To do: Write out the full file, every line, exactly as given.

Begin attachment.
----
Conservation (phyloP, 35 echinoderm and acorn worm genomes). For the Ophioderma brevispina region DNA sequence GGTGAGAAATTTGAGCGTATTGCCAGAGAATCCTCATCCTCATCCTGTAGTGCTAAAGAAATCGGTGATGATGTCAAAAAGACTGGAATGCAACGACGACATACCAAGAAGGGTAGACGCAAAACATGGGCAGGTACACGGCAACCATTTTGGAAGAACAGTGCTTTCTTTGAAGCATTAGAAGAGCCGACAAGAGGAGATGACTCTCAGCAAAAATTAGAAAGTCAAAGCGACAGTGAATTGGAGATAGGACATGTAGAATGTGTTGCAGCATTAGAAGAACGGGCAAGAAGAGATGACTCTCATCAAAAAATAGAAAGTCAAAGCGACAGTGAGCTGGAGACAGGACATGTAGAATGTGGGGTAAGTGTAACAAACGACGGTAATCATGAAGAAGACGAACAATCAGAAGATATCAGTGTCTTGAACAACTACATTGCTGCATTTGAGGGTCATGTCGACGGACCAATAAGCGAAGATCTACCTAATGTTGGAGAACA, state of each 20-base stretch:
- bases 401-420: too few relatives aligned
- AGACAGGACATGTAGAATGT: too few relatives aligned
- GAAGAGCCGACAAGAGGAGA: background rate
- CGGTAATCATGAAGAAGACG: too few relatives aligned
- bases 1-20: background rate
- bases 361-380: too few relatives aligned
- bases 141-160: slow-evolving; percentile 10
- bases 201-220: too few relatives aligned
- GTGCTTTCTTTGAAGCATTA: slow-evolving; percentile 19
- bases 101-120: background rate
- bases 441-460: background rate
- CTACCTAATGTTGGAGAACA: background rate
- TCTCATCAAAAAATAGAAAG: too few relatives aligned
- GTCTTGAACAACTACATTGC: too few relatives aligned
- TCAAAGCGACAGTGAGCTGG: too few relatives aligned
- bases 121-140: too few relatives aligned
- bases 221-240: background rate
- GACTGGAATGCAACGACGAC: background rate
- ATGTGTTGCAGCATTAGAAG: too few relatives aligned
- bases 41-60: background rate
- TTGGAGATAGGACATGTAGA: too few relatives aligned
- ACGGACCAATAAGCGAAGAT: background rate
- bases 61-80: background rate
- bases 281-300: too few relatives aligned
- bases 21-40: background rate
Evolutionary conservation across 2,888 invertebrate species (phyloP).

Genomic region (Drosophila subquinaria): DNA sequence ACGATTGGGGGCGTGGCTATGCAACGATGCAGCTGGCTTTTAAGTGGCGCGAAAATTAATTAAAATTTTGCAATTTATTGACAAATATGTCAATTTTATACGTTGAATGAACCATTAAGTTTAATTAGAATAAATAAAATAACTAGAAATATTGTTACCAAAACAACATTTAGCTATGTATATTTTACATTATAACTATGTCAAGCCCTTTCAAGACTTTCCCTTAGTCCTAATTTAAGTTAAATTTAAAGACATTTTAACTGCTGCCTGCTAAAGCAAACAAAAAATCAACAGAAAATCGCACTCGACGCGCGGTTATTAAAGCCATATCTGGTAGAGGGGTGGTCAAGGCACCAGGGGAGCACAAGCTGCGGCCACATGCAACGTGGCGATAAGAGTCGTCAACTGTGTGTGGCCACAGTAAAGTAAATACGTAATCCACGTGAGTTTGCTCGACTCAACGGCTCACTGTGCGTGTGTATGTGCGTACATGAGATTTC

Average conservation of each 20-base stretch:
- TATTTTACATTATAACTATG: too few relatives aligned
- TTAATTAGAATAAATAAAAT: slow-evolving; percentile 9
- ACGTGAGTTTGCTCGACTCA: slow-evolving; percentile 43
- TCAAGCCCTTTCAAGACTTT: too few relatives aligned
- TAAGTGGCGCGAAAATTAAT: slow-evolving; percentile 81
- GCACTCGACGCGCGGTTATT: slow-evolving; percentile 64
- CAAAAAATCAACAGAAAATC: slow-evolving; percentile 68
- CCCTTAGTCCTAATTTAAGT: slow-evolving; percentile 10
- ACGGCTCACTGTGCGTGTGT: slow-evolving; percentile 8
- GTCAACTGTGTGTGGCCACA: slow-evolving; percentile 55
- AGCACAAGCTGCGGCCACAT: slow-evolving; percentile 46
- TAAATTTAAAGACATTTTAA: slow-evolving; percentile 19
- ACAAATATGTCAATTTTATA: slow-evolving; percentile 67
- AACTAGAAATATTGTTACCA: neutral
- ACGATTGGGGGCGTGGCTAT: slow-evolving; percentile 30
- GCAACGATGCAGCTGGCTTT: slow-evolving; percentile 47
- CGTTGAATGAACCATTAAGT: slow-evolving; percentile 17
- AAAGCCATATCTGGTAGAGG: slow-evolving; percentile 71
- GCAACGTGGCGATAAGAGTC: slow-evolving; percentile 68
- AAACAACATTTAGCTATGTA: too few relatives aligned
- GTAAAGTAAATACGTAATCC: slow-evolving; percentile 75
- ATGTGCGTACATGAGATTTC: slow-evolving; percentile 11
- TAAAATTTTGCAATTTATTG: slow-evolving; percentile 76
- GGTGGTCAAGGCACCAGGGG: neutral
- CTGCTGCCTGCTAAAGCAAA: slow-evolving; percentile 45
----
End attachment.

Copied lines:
Conservation (phyloP, 35 echinoderm and acorn worm genomes). For the Ophioderma brevispina region DNA sequence GGTGAGAAATTTGAGCGTATTGCCAGAGAATCCTCATCCTCATCCTGTAGTGCTAAAGAAATCGGTGATGATGTCAAAAAGACTGGAATGCAACGACGACATACCAAGAAGGGTAGACGCAAAACATGGGCAGGTACACGGCAACCATTTTGGAAGAACAGTGCTTTCTTTGAAGCATTAGAAGAGCCGACAAGAGGAGATGACTCTCAGCAAAAATTAGAAAGTCAAAGCGACAGTGAATTGGAGATAGGACATGTAGAATGTGTTGCAGCATTAGAAGAACGGGCAAGAAGAGATGACTCTCATCAAAAAATAGAAAGTCAAAGCGACAGTGAGCTGGAGACAGGACATGTAGAATGTGGGGTAAGTGTAACAAACGACGGTAATCATGAAGAAGACGAACAATCAGAAGATATCAGTGTCTTGAACAACTACATTGCTGCATTTGAGGGTCATGTCGACGGACCAATAAGCGAAGATCTACCTAATGTTGGAGAACA, state of each 20-base stretch:
- bases 401-420: too few relatives aligned
- AGACAGGACATGTAGAATGT: too few relatives aligned
- GAAGAGCCGACAAGAGGAGA: background rate
- CGGTAATCATGAAGAAGACG: too few relatives aligned
- bases 1-20: background rate
- bases 361-380: too few relatives aligned
- bases 141-160: slow-evolving; percentile 10
- bases 201-220: too few relatives aligned
- GTGCTTTCTTTGAAGCATTA: slow-evolving; percentile 19
- bases 101-120: background rate
- bases 441-460: background rate
- CTACCTAATGTTGGAGAACA: background rate
- TCTCATCAAAAAATAGAAAG: too few relatives aligned
- GTCTTGAACAACTACATTGC: too few relatives aligned
- TCAAAGCGACAGTGAGCTGG: too few relatives aligned
- bases 121-140: too few relatives aligned
- bases 221-240: background rate
- GACTGGAATGCAACGACGAC: background rate
- ATGTGTTGCAGCATTAGAAG: too few relatives aligned
- bases 41-60: background rate
- TTGGAGATAGGACATGTAGA: too few relatives aligned
- ACGGACCAATAAGCGAAGAT: background rate
- bases 61-80: background rate
- bases 281-300: too few relatives aligned
- bases 21-40: background rate
Evolutionary conservation across 2,888 invertebrate species (phyloP).

Genomic region (Drosophila subquinaria): DNA sequence ACGATTGGGGGCGTGGCTATGCAACGATGCAGCTGGCTTTTAAGTGGCGCGAAAATTAATTAAAATTTTGCAATTTATTGACAAATATGTCAATTTTATACGTTGAATGAACCATTAAGTTTAATTAGAATAAATAAAATAACTAGAAATATTGTTACCAAAACAACATTTAGCTATGTATATTTTACATTATAACTATGTCAAGCCCTTTCAAGACTTTCCCTTAGTCCTAATTTAAGTTAAATTTAAAGACATTTTAACTGCTGCCTGCTAAAGCAAACAAAAAATCAACAGAAAATCGCACTCGACGCGCGGTTATTAAAGCCATATCTGGTAGAGGGGTGGTCAAGGCACCAGGGGAGCACAAGCTGCGGCCACATGCAACGTGGCGATAAGAGTCGTCAACTGTGTGTGGCCACAGTAAAGTAAATACGTAATCCACGTGAGTTTGCTCGACTCAACGGCTCACTGTGCGTGTGTATGTGCGTACATGAGATTTC

Average conservation of each 20-base stretch:
- TATTTTACATTATAACTATG: too few relatives aligned
- TTAATTAGAATAAATAAAAT: slow-evolving; percentile 9
- ACGTGAGTTTGCTCGACTCA: slow-evolving; percentile 43
- TCAAGCCCTTTCAAGACTTT: too few relatives aligned
- TAAGTGGCGCGAAAATTAAT: slow-evolving; percentile 81
- GCACTCGACGCGCGGTTATT: slow-evolving; percentile 64
- CAAAAAATCAACAGAAAATC: slow-evolving; percentile 68
- CCCTTAGTCCTAATTTAAGT: slow-evolving; percentile 10
- ACGGCTCACTGTGCGTGTGT: slow-evolving; percentile 8
- GTCAACTGTGTGTGGCCACA: slow-evolving; percentile 55
- AGCACAAGCTGCGGCCACAT: slow-evolving; percentile 46
- TAAATTTAAAGACATTTTAA: slow-evolving; percentile 19
- ACAAATATGTCAATTTTATA: slow-evolving; percentile 67
- AACTAGAAATATTGTTACCA: neutral
- ACGATTGGGGGCGTGGCTAT: slow-evolving; percentile 30
- GCAACGATGCAGCTGGCTTT: slow-evolving; percentile 47
- CGTTGAATGAACCATTAAGT: slow-evolving; percentile 17
- AAAGCCATATCTGGTAGAGG: slow-evolving; percentile 71
- GCAACGTGGCGATAAGAGTC: slow-evolving; percentile 68
- AAACAACATTTAGCTATGTA: too few relatives aligned
- GTAAAGTAAATACGTAATCC: slow-evolving; percentile 75
- ATGTGCGTACATGAGATTTC: slow-evolving; percentile 11
- TAAAATTTTGCAATTTATTG: slow-evolving; percentile 76
- GGTGGTCAAGGCACCAGGGG: neutral
- CTGCTGCCTGCTAAAGCAAA: slow-evolving; percentile 45